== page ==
By Beth Stevenson in Orlando
December 3, 2012

IED-leg-simulated-injurySevere trauma prosthetics manufacturer Simetri has completed production of simulation kits ready to be delivered to the US Army.

A total of 91 kits are on order and have been developed at a rate of some 12 kits per week.

Moulage Sciences and Training is the prime contractor and seller of the kits while Simetri is the developer and manufacturer.

“Each kit consists of a full simulation for each limb. and also partial amputation,” Angela Salva, president and CEO of Simetri, told Shephard at a pre-I/ITSEC briefing. “It helps show how to treat, stabilise, save lives and prepare for transport.

“The goal is to develop some highly realistic and useable solutions. They are identical in structure, but the painting is random and haphazard.”

The systems developed for the army also contain some 100 wounds, both for use on mannequins and humans for training and the prosthetics are also able to bleed.

They come in different skin colours so that when they are on humans they blend into the skin, and the company also provides make up for additional realism, although the army did not choose to add it.

Kits include entrance wounds, exit wounds and burns, as well as bleeding wounds that show bones, muscles and tendons. They also include chemical and thermal burns and lacerations, and shrapnel including mock nails and glass.

Each army simulation and training centre will have some six kits, and on top of the 91 on order, there are also options for 21 more for NATO customers, including Korea, Germany and Brussels.

“We’re in anticipation of some additional research work,” Salva explained, noting that this will include work on different simulation devices, from mannequins to video games.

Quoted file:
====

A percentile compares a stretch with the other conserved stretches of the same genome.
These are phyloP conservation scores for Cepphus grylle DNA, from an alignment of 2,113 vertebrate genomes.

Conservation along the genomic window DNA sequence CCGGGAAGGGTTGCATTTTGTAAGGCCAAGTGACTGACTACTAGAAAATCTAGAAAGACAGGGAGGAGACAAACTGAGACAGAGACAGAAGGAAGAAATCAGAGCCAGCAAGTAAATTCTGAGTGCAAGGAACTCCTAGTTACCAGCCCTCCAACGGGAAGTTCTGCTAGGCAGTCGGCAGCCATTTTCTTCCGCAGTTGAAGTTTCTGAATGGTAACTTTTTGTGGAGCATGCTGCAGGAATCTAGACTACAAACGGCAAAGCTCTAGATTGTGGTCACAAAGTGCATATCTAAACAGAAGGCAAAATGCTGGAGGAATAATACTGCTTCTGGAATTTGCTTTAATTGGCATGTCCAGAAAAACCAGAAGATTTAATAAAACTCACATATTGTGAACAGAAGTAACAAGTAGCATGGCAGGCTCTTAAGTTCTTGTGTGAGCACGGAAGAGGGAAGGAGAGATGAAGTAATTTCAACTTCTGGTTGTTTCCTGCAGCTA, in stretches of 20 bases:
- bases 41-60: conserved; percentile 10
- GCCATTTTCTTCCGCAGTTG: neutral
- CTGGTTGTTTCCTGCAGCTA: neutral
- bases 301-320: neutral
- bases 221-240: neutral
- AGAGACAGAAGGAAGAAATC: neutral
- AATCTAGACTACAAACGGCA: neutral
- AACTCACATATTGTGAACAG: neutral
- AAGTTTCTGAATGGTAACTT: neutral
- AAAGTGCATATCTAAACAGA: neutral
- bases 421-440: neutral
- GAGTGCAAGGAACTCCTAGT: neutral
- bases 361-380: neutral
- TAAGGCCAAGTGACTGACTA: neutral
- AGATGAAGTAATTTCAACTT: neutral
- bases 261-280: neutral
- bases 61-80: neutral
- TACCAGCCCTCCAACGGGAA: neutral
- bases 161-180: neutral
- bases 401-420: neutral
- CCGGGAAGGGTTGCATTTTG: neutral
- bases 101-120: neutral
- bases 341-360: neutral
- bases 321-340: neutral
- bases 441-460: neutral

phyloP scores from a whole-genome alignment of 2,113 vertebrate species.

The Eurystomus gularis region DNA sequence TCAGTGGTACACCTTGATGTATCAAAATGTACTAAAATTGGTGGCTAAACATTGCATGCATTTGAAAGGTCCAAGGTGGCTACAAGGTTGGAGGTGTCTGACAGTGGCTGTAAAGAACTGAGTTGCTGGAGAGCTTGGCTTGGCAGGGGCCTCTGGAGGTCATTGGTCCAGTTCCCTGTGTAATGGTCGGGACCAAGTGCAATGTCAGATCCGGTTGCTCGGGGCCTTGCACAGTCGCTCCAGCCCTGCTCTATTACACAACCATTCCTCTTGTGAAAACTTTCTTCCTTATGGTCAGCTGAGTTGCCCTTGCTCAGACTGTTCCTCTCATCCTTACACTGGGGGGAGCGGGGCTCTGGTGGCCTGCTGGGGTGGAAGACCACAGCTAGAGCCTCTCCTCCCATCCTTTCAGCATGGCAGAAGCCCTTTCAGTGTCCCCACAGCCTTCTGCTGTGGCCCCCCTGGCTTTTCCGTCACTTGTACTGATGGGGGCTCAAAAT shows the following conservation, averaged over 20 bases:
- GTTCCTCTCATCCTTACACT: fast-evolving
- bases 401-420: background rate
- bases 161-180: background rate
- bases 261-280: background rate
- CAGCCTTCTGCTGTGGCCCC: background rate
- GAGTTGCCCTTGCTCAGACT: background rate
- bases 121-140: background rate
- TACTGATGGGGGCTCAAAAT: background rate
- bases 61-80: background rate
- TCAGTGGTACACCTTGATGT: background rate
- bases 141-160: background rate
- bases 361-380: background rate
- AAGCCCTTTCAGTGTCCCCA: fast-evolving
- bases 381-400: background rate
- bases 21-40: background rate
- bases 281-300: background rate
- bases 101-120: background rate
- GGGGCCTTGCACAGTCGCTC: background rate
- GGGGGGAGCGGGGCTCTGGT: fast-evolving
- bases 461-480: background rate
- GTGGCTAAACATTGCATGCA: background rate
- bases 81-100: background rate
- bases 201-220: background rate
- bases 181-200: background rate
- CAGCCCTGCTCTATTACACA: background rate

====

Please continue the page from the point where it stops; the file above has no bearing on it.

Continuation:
Simetri is also looking to market the prosthetics internationally, for which the NATO work extending from the army contract will help.

Salva said there was an effort towards standardisation because at the moment different brigades train differently, and standardisation would lead to easier cross-brigade, cross-service and cross-nation training.

While the film industry was the original pioneer of the prosthetic industry, the company has carried out its on research.

“We studied all of the different materials and commercial products,” Salva explained. “You want to make it as easy to reproduce.”

Simulated odours are also optional, because the grotesque and real nature of the kits make soldiers “react quickly and save lives.”

“To get something that realistic is expensive. At the moment the army is willing to pay for that. It’s not cheap but it.s very realistic.”

Salva said that she saw different variations of this being required beyond current theatres, although the army is currently focused on front line injuries.

“We offer the army the option to refine or change things very quickly. There are things that continuing to look at to make it more realistic.”